Wolf Call

In recent weeks there’ve been few points of light to lift a work-strewn, chore-heavy, deadline-driven, and often bleak midwinter landscape. Angela Carter’s classic gothic tale, The Company of Wolves, rich with evocative prose from the shape-shifting heart of a forest teeming with lycanthropes, captures the mood of the season perfectly. We read it this week at Tricycle Readers and I loved this paragraph:

There is always something to look at in the forest, even in the middle of winter – the huddled mounds of birds, succumbed to the lethargy of the season, heaped on the creaking boughs and too forlorn to sing; the bright frills of the winter fungi on the blotched trunks of trees; the cuneiform slots of rabbits and deer, the herringbone tracks of the birds, a hare as lean as a rasher of bacon streaking across the path where the thin sunlight dapples the russet brakes of last year’s bracken.

The precision of Carter’s writing brings the forest to life. She also taxes the reader’s knowledge. There were a number of words we had to double-check once the story had been read: canticles, threnody, integument, prothalamion, Liebestod, Walpurgisnacht. As ever, this was a task taken up with gusto.

Walpurgisnacht, we discovered, is named after Saint Walpurga, an English missionary. Her name is associated with witches, with Satanists, and with the arrival of spring. While unremarked on home soil, she is celebrated in many parts of Europe on, or just before, May Day and is referred to in works from Faust to Dracula. This is a translation of A Walpurgis Night in Faust, taken from Wikiquote:

How strangely through the hollows glimmering
Like a false dawn the dull light glows!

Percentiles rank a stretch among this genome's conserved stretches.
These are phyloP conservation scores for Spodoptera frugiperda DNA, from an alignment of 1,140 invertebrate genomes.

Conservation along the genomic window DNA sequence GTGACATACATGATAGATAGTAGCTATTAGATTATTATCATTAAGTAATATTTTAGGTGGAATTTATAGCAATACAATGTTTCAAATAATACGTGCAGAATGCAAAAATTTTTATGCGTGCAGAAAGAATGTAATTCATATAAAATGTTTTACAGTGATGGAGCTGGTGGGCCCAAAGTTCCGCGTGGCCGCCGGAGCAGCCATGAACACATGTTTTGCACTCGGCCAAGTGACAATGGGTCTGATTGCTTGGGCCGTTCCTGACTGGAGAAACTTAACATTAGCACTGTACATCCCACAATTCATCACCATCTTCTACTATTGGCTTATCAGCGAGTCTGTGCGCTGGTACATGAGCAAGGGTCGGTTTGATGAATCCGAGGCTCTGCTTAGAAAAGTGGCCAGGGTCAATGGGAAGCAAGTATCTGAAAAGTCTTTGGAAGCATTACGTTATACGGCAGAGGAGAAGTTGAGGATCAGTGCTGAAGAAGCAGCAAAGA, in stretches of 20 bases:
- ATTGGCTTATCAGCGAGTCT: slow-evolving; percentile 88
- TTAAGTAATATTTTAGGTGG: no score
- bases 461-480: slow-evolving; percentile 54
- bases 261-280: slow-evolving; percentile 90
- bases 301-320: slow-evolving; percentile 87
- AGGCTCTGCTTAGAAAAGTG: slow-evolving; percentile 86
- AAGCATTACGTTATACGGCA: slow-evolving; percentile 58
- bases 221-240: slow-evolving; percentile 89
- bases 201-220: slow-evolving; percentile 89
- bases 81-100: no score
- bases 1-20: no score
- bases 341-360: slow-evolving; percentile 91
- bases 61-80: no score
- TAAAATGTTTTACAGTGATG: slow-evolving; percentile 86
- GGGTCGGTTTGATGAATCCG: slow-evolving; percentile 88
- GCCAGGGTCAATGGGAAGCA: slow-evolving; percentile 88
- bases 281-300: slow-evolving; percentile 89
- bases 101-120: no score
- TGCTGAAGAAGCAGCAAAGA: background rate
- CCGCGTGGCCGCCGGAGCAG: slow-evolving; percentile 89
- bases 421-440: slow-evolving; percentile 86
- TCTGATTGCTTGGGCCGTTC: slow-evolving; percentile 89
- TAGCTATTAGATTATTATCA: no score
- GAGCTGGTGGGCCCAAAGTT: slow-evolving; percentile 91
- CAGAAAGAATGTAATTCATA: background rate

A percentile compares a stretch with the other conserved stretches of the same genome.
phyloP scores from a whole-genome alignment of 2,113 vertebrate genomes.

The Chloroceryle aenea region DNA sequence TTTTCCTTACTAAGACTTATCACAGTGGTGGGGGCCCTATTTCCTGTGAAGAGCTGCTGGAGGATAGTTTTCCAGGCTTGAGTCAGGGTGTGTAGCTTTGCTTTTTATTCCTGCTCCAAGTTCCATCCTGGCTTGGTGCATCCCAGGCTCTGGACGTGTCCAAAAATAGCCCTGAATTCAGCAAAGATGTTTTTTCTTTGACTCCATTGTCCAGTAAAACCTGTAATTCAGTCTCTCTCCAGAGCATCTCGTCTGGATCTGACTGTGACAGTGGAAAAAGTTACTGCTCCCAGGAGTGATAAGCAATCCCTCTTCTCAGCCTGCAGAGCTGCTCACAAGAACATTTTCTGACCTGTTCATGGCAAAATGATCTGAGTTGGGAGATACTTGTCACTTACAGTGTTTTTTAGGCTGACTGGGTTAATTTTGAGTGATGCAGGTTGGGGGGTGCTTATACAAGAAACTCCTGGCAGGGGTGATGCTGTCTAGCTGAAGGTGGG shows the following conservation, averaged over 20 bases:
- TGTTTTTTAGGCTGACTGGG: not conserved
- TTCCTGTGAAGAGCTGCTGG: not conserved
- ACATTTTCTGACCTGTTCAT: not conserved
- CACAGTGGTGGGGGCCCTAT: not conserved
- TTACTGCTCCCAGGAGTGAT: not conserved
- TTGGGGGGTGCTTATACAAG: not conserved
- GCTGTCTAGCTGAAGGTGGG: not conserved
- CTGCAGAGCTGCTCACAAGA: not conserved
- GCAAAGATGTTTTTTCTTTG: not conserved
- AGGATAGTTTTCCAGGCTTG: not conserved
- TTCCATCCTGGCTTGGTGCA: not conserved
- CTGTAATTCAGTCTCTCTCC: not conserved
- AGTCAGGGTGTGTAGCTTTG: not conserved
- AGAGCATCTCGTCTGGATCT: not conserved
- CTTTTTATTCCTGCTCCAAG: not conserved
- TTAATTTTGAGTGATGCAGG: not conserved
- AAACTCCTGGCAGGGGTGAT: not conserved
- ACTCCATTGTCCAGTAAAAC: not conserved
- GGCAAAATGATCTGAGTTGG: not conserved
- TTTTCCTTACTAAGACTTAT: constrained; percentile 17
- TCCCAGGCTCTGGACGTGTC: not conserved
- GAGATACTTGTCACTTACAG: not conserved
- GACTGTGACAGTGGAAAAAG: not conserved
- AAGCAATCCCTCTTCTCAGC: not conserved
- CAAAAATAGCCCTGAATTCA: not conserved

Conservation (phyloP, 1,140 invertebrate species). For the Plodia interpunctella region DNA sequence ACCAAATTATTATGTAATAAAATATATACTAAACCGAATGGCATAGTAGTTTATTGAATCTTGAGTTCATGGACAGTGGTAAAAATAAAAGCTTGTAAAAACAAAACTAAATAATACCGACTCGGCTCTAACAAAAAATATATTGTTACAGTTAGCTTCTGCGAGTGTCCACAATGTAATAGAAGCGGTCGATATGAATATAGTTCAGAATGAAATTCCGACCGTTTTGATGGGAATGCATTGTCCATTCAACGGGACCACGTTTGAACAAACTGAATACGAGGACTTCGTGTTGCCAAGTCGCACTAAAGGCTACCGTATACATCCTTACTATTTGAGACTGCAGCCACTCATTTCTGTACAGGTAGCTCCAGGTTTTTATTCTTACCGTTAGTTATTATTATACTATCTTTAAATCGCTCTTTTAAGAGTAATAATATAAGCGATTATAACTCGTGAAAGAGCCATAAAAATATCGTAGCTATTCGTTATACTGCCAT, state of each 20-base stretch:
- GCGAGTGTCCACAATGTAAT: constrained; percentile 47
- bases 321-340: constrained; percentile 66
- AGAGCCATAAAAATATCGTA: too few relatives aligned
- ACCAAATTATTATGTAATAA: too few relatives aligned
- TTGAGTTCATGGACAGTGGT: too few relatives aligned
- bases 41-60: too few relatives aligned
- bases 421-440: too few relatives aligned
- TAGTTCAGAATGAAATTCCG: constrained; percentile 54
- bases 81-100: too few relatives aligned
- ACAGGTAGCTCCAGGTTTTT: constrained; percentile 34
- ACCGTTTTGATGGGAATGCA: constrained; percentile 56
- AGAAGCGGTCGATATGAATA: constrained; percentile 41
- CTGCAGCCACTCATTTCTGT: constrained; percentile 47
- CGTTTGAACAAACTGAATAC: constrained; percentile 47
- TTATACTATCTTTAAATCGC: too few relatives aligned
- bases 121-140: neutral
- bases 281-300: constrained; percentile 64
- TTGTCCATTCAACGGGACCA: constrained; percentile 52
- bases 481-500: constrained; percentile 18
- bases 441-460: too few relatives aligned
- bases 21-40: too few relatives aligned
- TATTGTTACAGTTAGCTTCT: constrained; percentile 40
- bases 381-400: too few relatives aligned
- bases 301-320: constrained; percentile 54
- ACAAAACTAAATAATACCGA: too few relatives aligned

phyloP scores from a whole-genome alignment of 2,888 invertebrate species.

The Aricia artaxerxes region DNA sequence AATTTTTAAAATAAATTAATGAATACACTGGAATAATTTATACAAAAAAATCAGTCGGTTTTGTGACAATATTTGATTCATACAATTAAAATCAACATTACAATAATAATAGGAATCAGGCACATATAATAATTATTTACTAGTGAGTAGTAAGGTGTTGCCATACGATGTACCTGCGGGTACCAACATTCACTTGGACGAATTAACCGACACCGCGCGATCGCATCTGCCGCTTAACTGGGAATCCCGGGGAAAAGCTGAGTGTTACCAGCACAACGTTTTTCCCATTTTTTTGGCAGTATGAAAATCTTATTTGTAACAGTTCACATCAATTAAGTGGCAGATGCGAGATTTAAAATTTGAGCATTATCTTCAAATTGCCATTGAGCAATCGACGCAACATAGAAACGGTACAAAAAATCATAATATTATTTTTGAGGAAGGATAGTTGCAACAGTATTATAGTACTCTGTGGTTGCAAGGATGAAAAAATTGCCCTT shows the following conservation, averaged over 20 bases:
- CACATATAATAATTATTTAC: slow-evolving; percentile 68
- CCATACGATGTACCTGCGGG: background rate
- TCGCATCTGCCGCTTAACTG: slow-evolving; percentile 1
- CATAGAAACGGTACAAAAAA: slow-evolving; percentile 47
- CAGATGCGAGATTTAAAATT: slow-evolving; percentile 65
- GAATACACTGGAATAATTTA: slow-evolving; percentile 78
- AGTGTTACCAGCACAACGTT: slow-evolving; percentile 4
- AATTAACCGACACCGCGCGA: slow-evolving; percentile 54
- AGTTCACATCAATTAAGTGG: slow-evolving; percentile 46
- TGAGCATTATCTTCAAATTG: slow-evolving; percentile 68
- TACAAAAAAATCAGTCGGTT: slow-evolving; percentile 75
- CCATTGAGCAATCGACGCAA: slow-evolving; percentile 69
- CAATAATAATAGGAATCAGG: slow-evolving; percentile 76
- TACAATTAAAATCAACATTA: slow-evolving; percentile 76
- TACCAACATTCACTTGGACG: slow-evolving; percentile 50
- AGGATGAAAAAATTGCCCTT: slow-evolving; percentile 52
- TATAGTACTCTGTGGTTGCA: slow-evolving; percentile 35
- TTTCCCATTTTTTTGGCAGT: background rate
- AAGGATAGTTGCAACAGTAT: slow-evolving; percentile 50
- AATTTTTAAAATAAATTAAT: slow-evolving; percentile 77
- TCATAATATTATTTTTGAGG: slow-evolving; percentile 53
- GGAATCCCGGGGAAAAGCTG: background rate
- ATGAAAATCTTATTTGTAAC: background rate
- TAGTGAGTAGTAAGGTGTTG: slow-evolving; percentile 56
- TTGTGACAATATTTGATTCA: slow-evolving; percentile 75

Into crevasses glinting, shimmering,
Into each deep abyss it goes.

The only devilish doings at our Tricycle Readers meetings centre on the consumption of chocolate fingers – the biscuity sort – and the occasional appearance of a glass of wine in the hands of one of our group. When faced with darkness, we pull on our head torches and shine a light through it. If your bleak midwinter landscape could do with a little illumination, why not join us?

wolf face

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2 comments

  1. HE was the one man I met up in the woods
    That stormy New Year’s morning; and at first sight,
    Fifty yards off, I could not tell how much
    Of the strange tripod was a man. His body,
    Bowed horizontal, was supported equally
    By legs at one end, by a rake at the other:
    Thus he rested, far less like a man than
    His wheel-barrow in profile was like a pig.
    But when I saw it was an old man bent,
    At the same moment came into my mind
    The games at which boys bend thus, High-Cockalorum,
    Or Fly-the-garter, and Leap-frog. At the sound
    Of footsteps he began to straighten himself;
    His head rolled under his cape like a tortoise’s;
    He took an unlit pipe out of his mouth
    Politely ere I wished him “A Happy New Year,”
    And with his head cast upward sideways Muttered–
    So far as I could hear through the trees’ roar–
    “Happy New Year, and may it come fastish, too,”
    While I strode by and he turned to raking leaves.

    When I read this, it reminded me of a poem by Thomas-The New Year. Especiaaly the use of shape and light to define form.Thomas also uses links to animals to add a mystic, strange view of looking into the woods in winter.
    Carter’s writing is tighter, less form free and has highly descriptive prose.

    Same effect- different styles. Continuity and change?

    Like

  2. I can’t see it. Carter’s prose is evocative and naturalistic and she takes us to the heart of the forest without an imprint. Thomas puts himself at the heart of the poem. The man is a vehicle for the poet’s perceptions and responses. One to ponder!

    Like

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